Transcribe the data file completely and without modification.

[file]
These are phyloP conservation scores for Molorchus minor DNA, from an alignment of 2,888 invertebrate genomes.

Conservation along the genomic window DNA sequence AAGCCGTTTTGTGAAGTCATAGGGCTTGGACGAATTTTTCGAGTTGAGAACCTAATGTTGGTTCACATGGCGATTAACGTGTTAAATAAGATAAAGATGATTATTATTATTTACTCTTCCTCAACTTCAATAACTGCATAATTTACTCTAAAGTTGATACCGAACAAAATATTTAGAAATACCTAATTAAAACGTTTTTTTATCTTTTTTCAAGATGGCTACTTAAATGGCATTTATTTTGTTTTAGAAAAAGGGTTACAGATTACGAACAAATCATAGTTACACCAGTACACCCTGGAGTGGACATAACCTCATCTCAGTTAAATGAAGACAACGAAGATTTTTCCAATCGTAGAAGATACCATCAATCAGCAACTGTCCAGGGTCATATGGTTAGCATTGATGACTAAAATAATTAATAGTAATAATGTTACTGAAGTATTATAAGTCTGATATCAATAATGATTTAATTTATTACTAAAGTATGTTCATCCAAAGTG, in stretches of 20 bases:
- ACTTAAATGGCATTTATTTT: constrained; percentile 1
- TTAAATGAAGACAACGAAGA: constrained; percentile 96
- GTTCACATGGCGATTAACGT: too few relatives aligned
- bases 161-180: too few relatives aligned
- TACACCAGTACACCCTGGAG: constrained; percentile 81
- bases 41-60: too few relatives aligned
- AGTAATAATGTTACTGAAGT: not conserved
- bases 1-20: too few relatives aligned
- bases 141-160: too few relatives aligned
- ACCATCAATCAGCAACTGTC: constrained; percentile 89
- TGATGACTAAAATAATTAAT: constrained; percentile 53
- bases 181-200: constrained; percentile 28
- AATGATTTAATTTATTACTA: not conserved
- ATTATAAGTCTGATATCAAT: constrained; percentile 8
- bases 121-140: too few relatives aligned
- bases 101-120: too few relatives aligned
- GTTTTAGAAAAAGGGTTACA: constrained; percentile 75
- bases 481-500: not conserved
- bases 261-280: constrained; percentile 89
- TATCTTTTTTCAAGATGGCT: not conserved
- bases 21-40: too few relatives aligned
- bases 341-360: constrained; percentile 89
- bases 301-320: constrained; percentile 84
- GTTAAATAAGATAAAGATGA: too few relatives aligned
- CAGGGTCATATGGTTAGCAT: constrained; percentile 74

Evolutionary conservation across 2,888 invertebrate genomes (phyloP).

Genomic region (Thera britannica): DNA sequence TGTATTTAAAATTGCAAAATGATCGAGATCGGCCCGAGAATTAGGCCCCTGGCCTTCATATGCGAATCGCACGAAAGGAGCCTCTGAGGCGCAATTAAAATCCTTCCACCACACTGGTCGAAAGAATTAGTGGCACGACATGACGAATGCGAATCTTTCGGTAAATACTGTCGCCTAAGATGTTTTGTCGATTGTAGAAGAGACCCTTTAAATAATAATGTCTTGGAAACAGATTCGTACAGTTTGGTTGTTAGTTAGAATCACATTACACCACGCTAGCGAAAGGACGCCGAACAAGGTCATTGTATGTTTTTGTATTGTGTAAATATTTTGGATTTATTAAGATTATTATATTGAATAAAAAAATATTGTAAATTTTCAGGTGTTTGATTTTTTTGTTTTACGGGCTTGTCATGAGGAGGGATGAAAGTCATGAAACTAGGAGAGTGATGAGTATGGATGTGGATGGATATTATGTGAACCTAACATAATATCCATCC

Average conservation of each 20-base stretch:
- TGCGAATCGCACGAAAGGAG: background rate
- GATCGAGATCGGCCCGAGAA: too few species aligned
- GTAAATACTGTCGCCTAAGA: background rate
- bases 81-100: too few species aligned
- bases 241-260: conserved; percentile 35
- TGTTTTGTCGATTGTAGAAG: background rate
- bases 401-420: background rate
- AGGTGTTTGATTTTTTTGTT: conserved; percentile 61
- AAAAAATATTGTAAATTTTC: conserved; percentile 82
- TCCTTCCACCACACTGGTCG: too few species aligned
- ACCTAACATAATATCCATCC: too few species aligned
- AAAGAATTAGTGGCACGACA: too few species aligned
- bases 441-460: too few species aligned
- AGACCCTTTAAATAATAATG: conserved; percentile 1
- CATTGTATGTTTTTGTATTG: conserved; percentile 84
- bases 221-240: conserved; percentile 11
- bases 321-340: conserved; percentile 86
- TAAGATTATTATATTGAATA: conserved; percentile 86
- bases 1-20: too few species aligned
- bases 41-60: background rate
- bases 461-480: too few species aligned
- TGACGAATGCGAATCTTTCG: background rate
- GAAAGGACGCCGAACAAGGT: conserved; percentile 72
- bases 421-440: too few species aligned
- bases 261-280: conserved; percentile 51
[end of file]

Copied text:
These are phyloP conservation scores for Molorchus minor DNA, from an alignment of 2,888 invertebrate genomes.

Conservation along the genomic window DNA sequence AAGCCGTTTTGTGAAGTCATAGGGCTTGGACGAATTTTTCGAGTTGAGAACCTAATGTTGGTTCACATGGCGATTAACGTGTTAAATAAGATAAAGATGATTATTATTATTTACTCTTCCTCAACTTCAATAACTGCATAATTTACTCTAAAGTTGATACCGAACAAAATATTTAGAAATACCTAATTAAAACGTTTTTTTATCTTTTTTCAAGATGGCTACTTAAATGGCATTTATTTTGTTTTAGAAAAAGGGTTACAGATTACGAACAAATCATAGTTACACCAGTACACCCTGGAGTGGACATAACCTCATCTCAGTTAAATGAAGACAACGAAGATTTTTCCAATCGTAGAAGATACCATCAATCAGCAACTGTCCAGGGTCATATGGTTAGCATTGATGACTAAAATAATTAATAGTAATAATGTTACTGAAGTATTATAAGTCTGATATCAATAATGATTTAATTTATTACTAAAGTATGTTCATCCAAAGTG, in stretches of 20 bases:
- ACTTAAATGGCATTTATTTT: constrained; percentile 1
- TTAAATGAAGACAACGAAGA: constrained; percentile 96
- GTTCACATGGCGATTAACGT: too few relatives aligned
- bases 161-180: too few relatives aligned
- TACACCAGTACACCCTGGAG: constrained; percentile 81
- bases 41-60: too few relatives aligned
- AGTAATAATGTTACTGAAGT: not conserved
- bases 1-20: too few relatives aligned
- bases 141-160: too few relatives aligned
- ACCATCAATCAGCAACTGTC: constrained; percentile 89
- TGATGACTAAAATAATTAAT: constrained; percentile 53
- bases 181-200: constrained; percentile 28
- AATGATTTAATTTATTACTA: not conserved
- ATTATAAGTCTGATATCAAT: constrained; percentile 8
- bases 121-140: too few relatives aligned
- bases 101-120: too few relatives aligned
- GTTTTAGAAAAAGGGTTACA: constrained; percentile 75
- bases 481-500: not conserved
- bases 261-280: constrained; percentile 89
- TATCTTTTTTCAAGATGGCT: not conserved
- bases 21-40: too few relatives aligned
- bases 341-360: constrained; percentile 89
- bases 301-320: constrained; percentile 84
- GTTAAATAAGATAAAGATGA: too few relatives aligned
- CAGGGTCATATGGTTAGCAT: constrained; percentile 74

Evolutionary conservation across 2,888 invertebrate genomes (phyloP).

Genomic region (Thera britannica): DNA sequence TGTATTTAAAATTGCAAAATGATCGAGATCGGCCCGAGAATTAGGCCCCTGGCCTTCATATGCGAATCGCACGAAAGGAGCCTCTGAGGCGCAATTAAAATCCTTCCACCACACTGGTCGAAAGAATTAGTGGCACGACATGACGAATGCGAATCTTTCGGTAAATACTGTCGCCTAAGATGTTTTGTCGATTGTAGAAGAGACCCTTTAAATAATAATGTCTTGGAAACAGATTCGTACAGTTTGGTTGTTAGTTAGAATCACATTACACCACGCTAGCGAAAGGACGCCGAACAAGGTCATTGTATGTTTTTGTATTGTGTAAATATTTTGGATTTATTAAGATTATTATATTGAATAAAAAAATATTGTAAATTTTCAGGTGTTTGATTTTTTTGTTTTACGGGCTTGTCATGAGGAGGGATGAAAGTCATGAAACTAGGAGAGTGATGAGTATGGATGTGGATGGATATTATGTGAACCTAACATAATATCCATCC

Average conservation of each 20-base stretch:
- TGCGAATCGCACGAAAGGAG: background rate
- GATCGAGATCGGCCCGAGAA: too few species aligned
- GTAAATACTGTCGCCTAAGA: background rate
- bases 81-100: too few species aligned
- bases 241-260: conserved; percentile 35
- TGTTTTGTCGATTGTAGAAG: background rate
- bases 401-420: background rate
- AGGTGTTTGATTTTTTTGTT: conserved; percentile 61
- AAAAAATATTGTAAATTTTC: conserved; percentile 82
- TCCTTCCACCACACTGGTCG: too few species aligned
- ACCTAACATAATATCCATCC: too few species aligned
- AAAGAATTAGTGGCACGACA: too few species aligned
- bases 441-460: too few species aligned
- AGACCCTTTAAATAATAATG: conserved; percentile 1
- CATTGTATGTTTTTGTATTG: conserved; percentile 84
- bases 221-240: conserved; percentile 11
- bases 321-340: conserved; percentile 86
- TAAGATTATTATATTGAATA: conserved; percentile 86
- bases 1-20: too few species aligned
- bases 41-60: background rate
- bases 461-480: too few species aligned
- TGACGAATGCGAATCTTTCG: background rate
- GAAAGGACGCCGAACAAGGT: conserved; percentile 72
- bases 421-440: too few species aligned
- bases 261-280: conserved; percentile 51